By Michael Gioia
09 May 2014
|Photo by Monica Simoes|
Teal Wicks is certainly no stranger to the 54 Below stage, having recently performed in benefit concerts such as Putting the Pieces Together and the Playbill article-inspired The Contemporary Musical Theatre Songwriters You Should Know LIVE!, but May 8 marked the actress' solo concert debut at the popular Manhattan venue.
After opening with Brandi Carlile's "Raise Hell," Wicks explained that the evening was a long time coming, but — as much as it excited her to explore her soul, folk and bluesy side — nerves were a reason for her hesitations. Without a role or a costume, Wicks, dressed in brown bellbottoms and a bohemian-chic sleeveless tunic — studded with necklaces, charms and bracelets — put forth an eclectic evening of tunes representing her coast-to-coast journey from Sacramento to New York City.
Wicks exhibited her wide-ranging vocal abilities — seamlessly slipping in and out of her head voice throughout the night — with Adele's "Crazy for You," The Band's "The Weight (Take A Load Off)," Patty Griffin's "Rain," Neko Case's "I Wish I Was the Moon" and more. The performer also included a tune from The Blue Flower, in which she starred at Off-Broadway's Second Stage, "Angels on the Levee."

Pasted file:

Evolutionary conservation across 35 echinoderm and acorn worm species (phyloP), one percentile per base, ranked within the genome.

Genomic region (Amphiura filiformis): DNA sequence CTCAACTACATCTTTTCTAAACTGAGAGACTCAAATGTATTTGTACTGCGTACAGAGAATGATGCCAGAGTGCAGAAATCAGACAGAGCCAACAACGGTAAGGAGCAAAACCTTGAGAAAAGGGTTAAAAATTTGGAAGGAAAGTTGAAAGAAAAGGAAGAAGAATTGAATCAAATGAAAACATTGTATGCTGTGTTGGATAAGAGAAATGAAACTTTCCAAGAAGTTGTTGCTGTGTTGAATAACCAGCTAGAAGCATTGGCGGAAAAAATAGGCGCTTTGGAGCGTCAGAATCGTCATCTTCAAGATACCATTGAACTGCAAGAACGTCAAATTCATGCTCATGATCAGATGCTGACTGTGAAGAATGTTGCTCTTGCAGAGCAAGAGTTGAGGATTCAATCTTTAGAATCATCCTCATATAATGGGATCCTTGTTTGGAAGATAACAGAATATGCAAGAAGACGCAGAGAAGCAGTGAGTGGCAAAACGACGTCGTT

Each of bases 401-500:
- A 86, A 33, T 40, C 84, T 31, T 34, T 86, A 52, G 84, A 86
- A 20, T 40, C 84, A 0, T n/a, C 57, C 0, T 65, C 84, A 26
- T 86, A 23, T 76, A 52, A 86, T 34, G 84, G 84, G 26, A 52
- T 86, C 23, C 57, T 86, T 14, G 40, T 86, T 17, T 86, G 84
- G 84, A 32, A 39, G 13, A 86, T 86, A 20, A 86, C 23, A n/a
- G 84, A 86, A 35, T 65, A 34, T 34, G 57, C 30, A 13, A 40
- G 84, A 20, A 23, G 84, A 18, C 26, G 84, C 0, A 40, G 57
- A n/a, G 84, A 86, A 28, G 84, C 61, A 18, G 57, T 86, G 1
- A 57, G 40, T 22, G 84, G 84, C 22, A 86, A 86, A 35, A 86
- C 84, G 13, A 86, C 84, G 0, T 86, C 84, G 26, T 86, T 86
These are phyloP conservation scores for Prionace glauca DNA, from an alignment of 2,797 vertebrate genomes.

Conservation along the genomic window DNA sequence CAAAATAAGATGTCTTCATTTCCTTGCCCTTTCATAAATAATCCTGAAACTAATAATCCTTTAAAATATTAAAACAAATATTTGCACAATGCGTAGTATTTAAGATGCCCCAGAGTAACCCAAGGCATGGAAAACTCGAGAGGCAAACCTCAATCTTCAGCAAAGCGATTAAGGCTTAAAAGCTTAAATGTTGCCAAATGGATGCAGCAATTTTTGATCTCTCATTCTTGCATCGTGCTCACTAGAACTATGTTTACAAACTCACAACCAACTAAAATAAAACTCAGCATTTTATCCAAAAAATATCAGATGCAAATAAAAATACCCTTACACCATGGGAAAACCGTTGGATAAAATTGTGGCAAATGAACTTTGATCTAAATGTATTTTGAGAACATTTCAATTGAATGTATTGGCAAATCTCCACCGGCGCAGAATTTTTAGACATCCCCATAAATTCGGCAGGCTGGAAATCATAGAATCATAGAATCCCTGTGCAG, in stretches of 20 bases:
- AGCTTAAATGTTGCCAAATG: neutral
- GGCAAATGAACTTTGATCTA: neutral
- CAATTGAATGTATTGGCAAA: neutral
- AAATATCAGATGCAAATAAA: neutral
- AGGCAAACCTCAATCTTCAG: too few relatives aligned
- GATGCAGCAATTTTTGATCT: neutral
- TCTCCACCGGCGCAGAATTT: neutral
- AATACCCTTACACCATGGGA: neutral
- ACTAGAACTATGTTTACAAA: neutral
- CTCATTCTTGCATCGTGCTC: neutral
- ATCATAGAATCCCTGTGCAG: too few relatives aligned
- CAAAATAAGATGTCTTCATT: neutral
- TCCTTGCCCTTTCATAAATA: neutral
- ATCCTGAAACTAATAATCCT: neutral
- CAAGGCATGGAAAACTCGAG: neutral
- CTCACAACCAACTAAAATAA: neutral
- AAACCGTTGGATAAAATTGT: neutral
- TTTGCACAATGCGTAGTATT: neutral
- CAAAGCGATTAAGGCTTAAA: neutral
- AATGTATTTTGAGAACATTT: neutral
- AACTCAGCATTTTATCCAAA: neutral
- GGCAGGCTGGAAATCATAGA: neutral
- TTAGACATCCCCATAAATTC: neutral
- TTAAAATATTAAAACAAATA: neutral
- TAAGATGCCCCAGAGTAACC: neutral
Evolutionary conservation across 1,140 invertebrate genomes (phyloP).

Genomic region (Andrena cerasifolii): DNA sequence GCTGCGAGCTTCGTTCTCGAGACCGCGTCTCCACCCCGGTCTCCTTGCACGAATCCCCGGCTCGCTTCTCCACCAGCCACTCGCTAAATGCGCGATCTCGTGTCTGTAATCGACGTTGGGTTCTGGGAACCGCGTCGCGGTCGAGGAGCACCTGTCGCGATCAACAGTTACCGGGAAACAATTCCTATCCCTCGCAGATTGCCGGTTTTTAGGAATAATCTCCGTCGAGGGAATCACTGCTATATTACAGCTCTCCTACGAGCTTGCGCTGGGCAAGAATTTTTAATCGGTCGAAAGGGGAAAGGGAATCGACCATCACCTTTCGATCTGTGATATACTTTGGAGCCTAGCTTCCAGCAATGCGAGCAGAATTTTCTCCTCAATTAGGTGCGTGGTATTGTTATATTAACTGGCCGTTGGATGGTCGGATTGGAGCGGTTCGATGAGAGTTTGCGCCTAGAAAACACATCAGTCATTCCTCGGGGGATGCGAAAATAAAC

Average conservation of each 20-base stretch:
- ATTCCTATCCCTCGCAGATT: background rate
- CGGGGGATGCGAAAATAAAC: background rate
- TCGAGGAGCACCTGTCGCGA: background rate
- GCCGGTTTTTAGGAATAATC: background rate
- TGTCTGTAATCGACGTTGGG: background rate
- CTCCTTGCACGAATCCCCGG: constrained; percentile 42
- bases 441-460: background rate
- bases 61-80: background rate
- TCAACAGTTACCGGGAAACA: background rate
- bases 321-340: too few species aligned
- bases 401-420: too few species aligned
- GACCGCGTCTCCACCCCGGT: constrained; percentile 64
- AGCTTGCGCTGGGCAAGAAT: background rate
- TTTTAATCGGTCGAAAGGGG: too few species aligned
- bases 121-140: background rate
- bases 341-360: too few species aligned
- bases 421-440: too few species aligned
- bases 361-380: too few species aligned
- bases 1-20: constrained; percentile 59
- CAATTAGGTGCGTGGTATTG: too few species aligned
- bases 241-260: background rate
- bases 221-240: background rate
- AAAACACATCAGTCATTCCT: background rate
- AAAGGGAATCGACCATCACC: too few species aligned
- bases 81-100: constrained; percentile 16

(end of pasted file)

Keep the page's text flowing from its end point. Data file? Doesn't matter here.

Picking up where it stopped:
Wicks, who said she tried to put together an all-girl band growing up (named Girl Toy), was backed by six musicians: music director Jasper Grant on piano; Thad Debrock on guitar; Simon Kafka on banjo, mandolin, guitar and ukulele; Jared Schonig on drums; Phong Ta on violin; and Lorenzo Wolf on bass.
Vocalists Carey Anderson and Zakiya Young joined Wicks on a few numbers, and Tom Fellenbaum — her "man," as she referred to him — accompanied Wicks on an original tune they wrote together. She also serenaded him with Van Morrison's "Into the Mystic."
She concluded the evening with her first "hit song," according to her parents — "Tomorrow" from the classic musical Annie. The crowd sang along.
(Playbill.com staff writer Michael Gioia's work appears in the news, feature and video sections of Playbill.com as well as in the pages of Playbill magazine. Follow him on Twitter at @PlaybillMichael.)